Vatican's top diplomat says Russia and Ukraine must negotiate

Cardinal Pietro Parolin, Vatican secretary of state, said that Pope Francis' appeal for negotiations in Ukraine were not a call for surrender.

Vatican's top diplomat says Russia and Ukraine must negotiate

Cardinal Pietro Parolin, Vatican secretary of state, is seen in a file photo from Oct. 6, 2023. (CNS photo/Lola Gomez)

VATICAN CITY (CNS) -- Pope Francis was not asking Ukraine to consider surrendering to Russia when he called for negotiations to end the war, but he was calling for both Russia and Ukraine to cease hostilities and engage in peace talks, the Vatican's top diplomat said.

It's "obvious" that creating the conditions for a diplomatic resolution to the war in Ukraine "is not only up to one side, but to both sides," Cardinal Pietro Parolin, Vatican secretary of state, said in an interview with Italian newspaper Corriere della Sera published March 12. The first step toward reaching peace, he added, is "to put an end to the aggression."

The responsibility for ceasing hostilities in Ukraine falls "first and foremost to the aggressor," he said without explicitly naming Russia. Only then, he said, can negotiations begin.

"The Holy Father explains that to negotiate is not weakness, but strength. It is not surrender, but courage," he said.

The cardinal's comments came after the release March 9 of portion of an interview in which Pope Francis said that the warring sides in Ukraine must have "the courage of the white flag" -- a term typically associated with surrender but which the Vatican said was intended to mean an openness to negotiations.

People hold up a Ukrainian flag at the pope's general audience.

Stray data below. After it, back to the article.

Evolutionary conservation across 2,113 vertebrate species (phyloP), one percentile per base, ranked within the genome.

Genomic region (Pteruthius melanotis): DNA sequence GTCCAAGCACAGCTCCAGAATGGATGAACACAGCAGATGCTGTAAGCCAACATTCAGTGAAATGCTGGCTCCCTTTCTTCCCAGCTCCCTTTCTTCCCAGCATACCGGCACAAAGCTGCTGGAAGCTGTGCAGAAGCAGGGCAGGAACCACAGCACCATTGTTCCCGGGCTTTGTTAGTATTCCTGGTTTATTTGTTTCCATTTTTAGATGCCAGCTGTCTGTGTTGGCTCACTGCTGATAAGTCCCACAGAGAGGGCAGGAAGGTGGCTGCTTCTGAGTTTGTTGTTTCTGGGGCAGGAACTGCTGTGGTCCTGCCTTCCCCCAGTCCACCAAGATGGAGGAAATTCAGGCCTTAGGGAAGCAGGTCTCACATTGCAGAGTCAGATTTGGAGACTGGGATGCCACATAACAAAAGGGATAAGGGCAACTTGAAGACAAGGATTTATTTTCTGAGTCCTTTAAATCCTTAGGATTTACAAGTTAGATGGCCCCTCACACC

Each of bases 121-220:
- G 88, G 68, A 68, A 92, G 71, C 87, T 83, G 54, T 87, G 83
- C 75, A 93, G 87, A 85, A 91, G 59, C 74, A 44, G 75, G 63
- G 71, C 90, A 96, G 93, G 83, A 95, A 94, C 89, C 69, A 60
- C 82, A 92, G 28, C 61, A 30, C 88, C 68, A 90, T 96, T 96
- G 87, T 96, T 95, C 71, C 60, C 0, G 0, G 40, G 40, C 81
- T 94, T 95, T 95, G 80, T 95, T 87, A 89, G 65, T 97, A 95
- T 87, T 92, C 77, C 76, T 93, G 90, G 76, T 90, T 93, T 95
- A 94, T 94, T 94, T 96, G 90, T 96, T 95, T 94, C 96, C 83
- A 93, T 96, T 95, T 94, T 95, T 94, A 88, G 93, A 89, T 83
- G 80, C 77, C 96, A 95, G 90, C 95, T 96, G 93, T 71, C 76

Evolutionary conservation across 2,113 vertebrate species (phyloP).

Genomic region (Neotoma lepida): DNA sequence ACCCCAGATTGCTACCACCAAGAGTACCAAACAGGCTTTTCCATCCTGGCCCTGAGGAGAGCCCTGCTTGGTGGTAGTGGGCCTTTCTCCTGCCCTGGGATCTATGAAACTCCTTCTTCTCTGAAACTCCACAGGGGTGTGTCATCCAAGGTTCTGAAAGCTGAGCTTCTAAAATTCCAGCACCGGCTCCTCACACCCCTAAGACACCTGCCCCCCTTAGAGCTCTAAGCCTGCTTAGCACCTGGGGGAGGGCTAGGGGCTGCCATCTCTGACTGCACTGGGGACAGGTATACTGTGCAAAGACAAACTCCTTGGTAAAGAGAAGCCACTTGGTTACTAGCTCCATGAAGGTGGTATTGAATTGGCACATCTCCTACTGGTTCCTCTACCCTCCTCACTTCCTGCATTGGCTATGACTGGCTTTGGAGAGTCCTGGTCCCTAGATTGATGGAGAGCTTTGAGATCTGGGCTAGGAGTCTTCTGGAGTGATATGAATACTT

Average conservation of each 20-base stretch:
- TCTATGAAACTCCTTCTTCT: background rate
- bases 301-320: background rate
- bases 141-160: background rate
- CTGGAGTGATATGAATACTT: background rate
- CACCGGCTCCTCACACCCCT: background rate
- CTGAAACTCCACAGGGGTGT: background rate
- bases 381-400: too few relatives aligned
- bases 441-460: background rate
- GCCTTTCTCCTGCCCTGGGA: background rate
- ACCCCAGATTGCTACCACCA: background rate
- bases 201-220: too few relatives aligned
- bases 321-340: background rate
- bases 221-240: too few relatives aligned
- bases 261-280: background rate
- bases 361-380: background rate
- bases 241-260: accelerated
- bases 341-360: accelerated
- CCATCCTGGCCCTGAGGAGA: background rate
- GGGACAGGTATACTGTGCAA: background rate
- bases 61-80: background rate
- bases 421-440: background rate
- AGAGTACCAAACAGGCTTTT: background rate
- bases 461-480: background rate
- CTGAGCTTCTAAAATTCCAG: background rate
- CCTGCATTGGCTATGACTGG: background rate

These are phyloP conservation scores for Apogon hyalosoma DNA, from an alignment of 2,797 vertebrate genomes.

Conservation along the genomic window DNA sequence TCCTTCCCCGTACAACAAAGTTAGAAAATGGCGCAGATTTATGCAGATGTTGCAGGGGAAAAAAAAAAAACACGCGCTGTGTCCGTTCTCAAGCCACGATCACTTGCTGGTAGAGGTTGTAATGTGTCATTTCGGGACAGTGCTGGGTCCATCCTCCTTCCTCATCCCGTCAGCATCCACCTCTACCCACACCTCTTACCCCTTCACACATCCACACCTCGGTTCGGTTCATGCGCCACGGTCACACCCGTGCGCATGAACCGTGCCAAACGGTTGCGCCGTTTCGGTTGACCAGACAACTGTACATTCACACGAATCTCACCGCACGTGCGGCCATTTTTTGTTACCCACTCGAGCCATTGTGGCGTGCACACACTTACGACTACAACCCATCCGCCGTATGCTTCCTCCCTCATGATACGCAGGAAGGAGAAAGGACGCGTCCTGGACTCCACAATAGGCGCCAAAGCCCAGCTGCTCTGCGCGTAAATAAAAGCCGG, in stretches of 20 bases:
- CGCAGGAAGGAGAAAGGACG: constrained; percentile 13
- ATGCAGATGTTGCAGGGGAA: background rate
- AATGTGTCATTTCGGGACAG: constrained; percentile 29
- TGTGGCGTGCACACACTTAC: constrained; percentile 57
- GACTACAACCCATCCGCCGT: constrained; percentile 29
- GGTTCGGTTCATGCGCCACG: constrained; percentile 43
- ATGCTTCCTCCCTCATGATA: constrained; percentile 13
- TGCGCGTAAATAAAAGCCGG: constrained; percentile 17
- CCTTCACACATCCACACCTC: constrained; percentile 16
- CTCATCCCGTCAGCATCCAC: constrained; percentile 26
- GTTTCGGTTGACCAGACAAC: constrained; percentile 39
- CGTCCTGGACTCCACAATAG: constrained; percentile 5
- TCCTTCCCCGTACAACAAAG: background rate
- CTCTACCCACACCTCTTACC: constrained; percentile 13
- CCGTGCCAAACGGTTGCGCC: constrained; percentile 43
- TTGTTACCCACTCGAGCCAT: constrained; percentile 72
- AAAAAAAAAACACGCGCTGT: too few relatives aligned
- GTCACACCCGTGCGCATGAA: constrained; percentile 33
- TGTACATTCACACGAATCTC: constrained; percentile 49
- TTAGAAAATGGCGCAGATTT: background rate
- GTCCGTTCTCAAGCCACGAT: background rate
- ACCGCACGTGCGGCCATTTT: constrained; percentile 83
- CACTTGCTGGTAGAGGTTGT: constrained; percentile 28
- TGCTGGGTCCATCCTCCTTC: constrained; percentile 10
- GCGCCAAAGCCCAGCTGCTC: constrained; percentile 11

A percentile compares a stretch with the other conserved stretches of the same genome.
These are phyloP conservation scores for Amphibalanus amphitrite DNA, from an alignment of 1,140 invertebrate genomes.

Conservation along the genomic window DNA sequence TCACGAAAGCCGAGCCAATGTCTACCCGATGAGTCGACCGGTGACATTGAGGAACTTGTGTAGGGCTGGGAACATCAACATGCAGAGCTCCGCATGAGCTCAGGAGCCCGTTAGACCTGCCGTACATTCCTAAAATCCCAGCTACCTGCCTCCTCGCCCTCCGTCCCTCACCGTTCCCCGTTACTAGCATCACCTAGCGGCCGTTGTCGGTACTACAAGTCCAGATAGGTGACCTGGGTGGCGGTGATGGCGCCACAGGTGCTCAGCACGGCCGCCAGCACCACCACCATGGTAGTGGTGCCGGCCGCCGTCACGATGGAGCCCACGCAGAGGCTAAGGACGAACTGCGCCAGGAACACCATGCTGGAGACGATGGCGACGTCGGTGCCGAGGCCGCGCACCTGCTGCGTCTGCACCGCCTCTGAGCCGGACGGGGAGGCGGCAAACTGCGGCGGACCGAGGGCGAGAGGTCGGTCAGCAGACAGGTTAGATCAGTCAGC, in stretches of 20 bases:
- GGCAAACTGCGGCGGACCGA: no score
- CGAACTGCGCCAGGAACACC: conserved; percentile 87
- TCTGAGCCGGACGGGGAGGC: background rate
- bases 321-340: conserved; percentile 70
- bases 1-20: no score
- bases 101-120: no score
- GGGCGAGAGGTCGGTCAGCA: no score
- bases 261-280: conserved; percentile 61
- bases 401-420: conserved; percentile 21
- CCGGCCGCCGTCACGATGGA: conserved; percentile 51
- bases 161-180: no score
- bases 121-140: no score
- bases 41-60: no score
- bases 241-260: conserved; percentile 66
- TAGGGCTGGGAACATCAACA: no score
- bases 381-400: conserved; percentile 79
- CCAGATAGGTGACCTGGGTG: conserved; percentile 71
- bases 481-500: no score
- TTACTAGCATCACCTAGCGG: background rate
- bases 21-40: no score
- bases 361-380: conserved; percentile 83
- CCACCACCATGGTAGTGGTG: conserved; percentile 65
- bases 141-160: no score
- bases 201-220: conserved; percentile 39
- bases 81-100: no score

People hold up a Ukrainian flag after Pope Francis solicits prayers for peace in the country during his weekly general audience in the Paul VI Audience Hall at the Vatican in this Aug. 23, 2023, file photo. (CNS photo/Lola Gomez)

Ukrainian civil and church leaders spoke out in response to the pope's comments. Without directly mentioning Pope Francis, Ukrainian president Volodymyr Zelenskyy said in his nightly video address March 10 praised church leaders who were on the frontline supporting Ukraine's defense and "not two and a half thousand kilometers away somewhere virtually mediating between someone who wants to live and someone who wants to destroy you."

In a March 10 post on X, Ukraine's foreign minister said the pope's call for negotiations appeared to put good and evil "on the same footing," and the bishops of the Permanent Synod of the Ukrainian Greek Catholic Church released a statement in which they said that "with Putin there will be no negotiations."

The Ukrainian Embassy to the Holy See said on X March 11 that the Vatican nuncio to Ukraine, Archbishop Visvaldas Kulbokas, had been called to the Ukrainian Ministry of Foreign Affairs following the pope's comments, which had "disappointed" Ukraine.

Instead of appeals appearing to legalize "the right of the strongest and encouraging him to neglect the norms of the international law," the foreign ministry said in its statement, the pope should be encouraging the international community to unite "to ensure the victory of good over evil."

The ministry also said the pope should be addressing his appeals "to the aggressor, not to the victim."

While noting that the risk of the use of nuclear weapons is real -- and something Russian officials have threatened more than once -- Cardinal Parolin said that the Holy See is more fundamentally concerned about the warring sides becoming "increasingly closed in on their own interests (and) not doing what they can to reach a just and stable peace."


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